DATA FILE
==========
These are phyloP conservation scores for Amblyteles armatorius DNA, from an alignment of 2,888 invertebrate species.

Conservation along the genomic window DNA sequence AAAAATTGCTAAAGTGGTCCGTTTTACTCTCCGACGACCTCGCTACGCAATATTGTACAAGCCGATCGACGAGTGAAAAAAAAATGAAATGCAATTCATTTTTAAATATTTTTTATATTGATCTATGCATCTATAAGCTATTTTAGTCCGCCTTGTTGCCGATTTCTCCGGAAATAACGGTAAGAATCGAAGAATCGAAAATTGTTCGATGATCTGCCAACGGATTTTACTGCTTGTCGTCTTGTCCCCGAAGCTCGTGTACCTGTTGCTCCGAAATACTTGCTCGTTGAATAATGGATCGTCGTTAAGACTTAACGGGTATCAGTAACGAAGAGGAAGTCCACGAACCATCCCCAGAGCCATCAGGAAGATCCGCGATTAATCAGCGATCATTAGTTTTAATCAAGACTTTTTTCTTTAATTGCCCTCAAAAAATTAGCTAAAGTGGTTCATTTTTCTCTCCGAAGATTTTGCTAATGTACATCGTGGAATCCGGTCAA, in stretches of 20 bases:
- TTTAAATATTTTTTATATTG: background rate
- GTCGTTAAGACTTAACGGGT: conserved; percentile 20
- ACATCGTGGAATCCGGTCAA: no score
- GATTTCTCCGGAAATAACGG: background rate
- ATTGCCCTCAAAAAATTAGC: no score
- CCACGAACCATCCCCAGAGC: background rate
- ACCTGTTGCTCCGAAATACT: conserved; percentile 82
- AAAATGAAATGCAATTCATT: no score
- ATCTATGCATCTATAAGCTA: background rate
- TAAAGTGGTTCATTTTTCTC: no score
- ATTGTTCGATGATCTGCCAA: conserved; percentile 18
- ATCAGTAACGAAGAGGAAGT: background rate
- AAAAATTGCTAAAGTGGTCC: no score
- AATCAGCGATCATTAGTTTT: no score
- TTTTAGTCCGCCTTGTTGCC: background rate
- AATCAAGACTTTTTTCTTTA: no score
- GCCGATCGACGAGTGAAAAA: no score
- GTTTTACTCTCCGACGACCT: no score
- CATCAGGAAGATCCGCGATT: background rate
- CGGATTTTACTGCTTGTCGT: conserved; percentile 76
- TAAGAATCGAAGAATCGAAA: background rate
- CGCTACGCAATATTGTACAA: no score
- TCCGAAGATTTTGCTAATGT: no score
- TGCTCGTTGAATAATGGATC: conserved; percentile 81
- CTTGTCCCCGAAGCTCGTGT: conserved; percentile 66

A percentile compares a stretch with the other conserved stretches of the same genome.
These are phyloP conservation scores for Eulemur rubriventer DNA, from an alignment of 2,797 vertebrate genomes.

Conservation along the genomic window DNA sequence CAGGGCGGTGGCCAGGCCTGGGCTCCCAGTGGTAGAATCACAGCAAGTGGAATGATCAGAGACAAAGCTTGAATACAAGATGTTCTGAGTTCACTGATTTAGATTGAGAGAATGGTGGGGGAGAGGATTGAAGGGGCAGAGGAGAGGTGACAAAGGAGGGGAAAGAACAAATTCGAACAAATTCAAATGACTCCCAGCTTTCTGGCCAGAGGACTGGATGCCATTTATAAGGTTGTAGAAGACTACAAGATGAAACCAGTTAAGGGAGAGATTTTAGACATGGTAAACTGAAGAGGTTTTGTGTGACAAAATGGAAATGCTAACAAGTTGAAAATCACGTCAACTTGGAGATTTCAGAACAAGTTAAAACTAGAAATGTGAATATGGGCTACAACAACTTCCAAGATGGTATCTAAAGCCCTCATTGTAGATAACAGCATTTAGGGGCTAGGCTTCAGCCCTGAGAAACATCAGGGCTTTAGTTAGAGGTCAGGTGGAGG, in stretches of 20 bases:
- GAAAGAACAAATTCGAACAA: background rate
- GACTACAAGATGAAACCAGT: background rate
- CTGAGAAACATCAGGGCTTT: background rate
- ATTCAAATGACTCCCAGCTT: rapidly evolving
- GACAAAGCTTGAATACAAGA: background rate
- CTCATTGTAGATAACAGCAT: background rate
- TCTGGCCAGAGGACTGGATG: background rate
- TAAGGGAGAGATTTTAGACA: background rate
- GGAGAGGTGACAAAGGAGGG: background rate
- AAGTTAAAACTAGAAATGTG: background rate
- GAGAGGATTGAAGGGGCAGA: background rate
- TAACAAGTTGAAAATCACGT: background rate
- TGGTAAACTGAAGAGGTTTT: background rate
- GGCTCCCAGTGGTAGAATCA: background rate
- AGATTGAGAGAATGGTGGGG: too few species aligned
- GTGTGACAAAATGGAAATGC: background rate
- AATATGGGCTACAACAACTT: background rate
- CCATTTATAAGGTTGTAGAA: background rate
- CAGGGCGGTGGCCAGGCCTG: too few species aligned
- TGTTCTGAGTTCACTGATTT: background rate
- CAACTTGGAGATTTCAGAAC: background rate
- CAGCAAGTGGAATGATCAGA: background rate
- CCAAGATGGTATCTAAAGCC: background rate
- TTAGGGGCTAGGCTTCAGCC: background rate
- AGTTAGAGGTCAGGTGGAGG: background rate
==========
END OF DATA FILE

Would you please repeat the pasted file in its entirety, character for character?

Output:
These are phyloP conservation scores for Amblyteles armatorius DNA, from an alignment of 2,888 invertebrate species.

Conservation along the genomic window DNA sequence AAAAATTGCTAAAGTGGTCCGTTTTACTCTCCGACGACCTCGCTACGCAATATTGTACAAGCCGATCGACGAGTGAAAAAAAAATGAAATGCAATTCATTTTTAAATATTTTTTATATTGATCTATGCATCTATAAGCTATTTTAGTCCGCCTTGTTGCCGATTTCTCCGGAAATAACGGTAAGAATCGAAGAATCGAAAATTGTTCGATGATCTGCCAACGGATTTTACTGCTTGTCGTCTTGTCCCCGAAGCTCGTGTACCTGTTGCTCCGAAATACTTGCTCGTTGAATAATGGATCGTCGTTAAGACTTAACGGGTATCAGTAACGAAGAGGAAGTCCACGAACCATCCCCAGAGCCATCAGGAAGATCCGCGATTAATCAGCGATCATTAGTTTTAATCAAGACTTTTTTCTTTAATTGCCCTCAAAAAATTAGCTAAAGTGGTTCATTTTTCTCTCCGAAGATTTTGCTAATGTACATCGTGGAATCCGGTCAA, in stretches of 20 bases:
- TTTAAATATTTTTTATATTG: background rate
- GTCGTTAAGACTTAACGGGT: conserved; percentile 20
- ACATCGTGGAATCCGGTCAA: no score
- GATTTCTCCGGAAATAACGG: background rate
- ATTGCCCTCAAAAAATTAGC: no score
- CCACGAACCATCCCCAGAGC: background rate
- ACCTGTTGCTCCGAAATACT: conserved; percentile 82
- AAAATGAAATGCAATTCATT: no score
- ATCTATGCATCTATAAGCTA: background rate
- TAAAGTGGTTCATTTTTCTC: no score
- ATTGTTCGATGATCTGCCAA: conserved; percentile 18
- ATCAGTAACGAAGAGGAAGT: background rate
- AAAAATTGCTAAAGTGGTCC: no score
- AATCAGCGATCATTAGTTTT: no score
- TTTTAGTCCGCCTTGTTGCC: background rate
- AATCAAGACTTTTTTCTTTA: no score
- GCCGATCGACGAGTGAAAAA: no score
- GTTTTACTCTCCGACGACCT: no score
- CATCAGGAAGATCCGCGATT: background rate
- CGGATTTTACTGCTTGTCGT: conserved; percentile 76
- TAAGAATCGAAGAATCGAAA: background rate
- CGCTACGCAATATTGTACAA: no score
- TCCGAAGATTTTGCTAATGT: no score
- TGCTCGTTGAATAATGGATC: conserved; percentile 81
- CTTGTCCCCGAAGCTCGTGT: conserved; percentile 66

A percentile compares a stretch with the other conserved stretches of the same genome.
These are phyloP conservation scores for Eulemur rubriventer DNA, from an alignment of 2,797 vertebrate genomes.

Conservation along the genomic window DNA sequence CAGGGCGGTGGCCAGGCCTGGGCTCCCAGTGGTAGAATCACAGCAAGTGGAATGATCAGAGACAAAGCTTGAATACAAGATGTTCTGAGTTCACTGATTTAGATTGAGAGAATGGTGGGGGAGAGGATTGAAGGGGCAGAGGAGAGGTGACAAAGGAGGGGAAAGAACAAATTCGAACAAATTCAAATGACTCCCAGCTTTCTGGCCAGAGGACTGGATGCCATTTATAAGGTTGTAGAAGACTACAAGATGAAACCAGTTAAGGGAGAGATTTTAGACATGGTAAACTGAAGAGGTTTTGTGTGACAAAATGGAAATGCTAACAAGTTGAAAATCACGTCAACTTGGAGATTTCAGAACAAGTTAAAACTAGAAATGTGAATATGGGCTACAACAACTTCCAAGATGGTATCTAAAGCCCTCATTGTAGATAACAGCATTTAGGGGCTAGGCTTCAGCCCTGAGAAACATCAGGGCTTTAGTTAGAGGTCAGGTGGAGG, in stretches of 20 bases:
- GAAAGAACAAATTCGAACAA: background rate
- GACTACAAGATGAAACCAGT: background rate
- CTGAGAAACATCAGGGCTTT: background rate
- ATTCAAATGACTCCCAGCTT: rapidly evolving
- GACAAAGCTTGAATACAAGA: background rate
- CTCATTGTAGATAACAGCAT: background rate
- TCTGGCCAGAGGACTGGATG: background rate
- TAAGGGAGAGATTTTAGACA: background rate
- GGAGAGGTGACAAAGGAGGG: background rate
- AAGTTAAAACTAGAAATGTG: background rate
- GAGAGGATTGAAGGGGCAGA: background rate
- TAACAAGTTGAAAATCACGT: background rate
- TGGTAAACTGAAGAGGTTTT: background rate
- GGCTCCCAGTGGTAGAATCA: background rate
- AGATTGAGAGAATGGTGGGG: too few species aligned
- GTGTGACAAAATGGAAATGC: background rate
- AATATGGGCTACAACAACTT: background rate
- CCATTTATAAGGTTGTAGAA: background rate
- CAGGGCGGTGGCCAGGCCTG: too few species aligned
- TGTTCTGAGTTCACTGATTT: background rate
- CAACTTGGAGATTTCAGAAC: background rate
- CAGCAAGTGGAATGATCAGA: background rate
- CCAAGATGGTATCTAAAGCC: background rate
- TTAGGGGCTAGGCTTCAGCC: background rate
- AGTTAGAGGTCAGGTGGAGG: background rate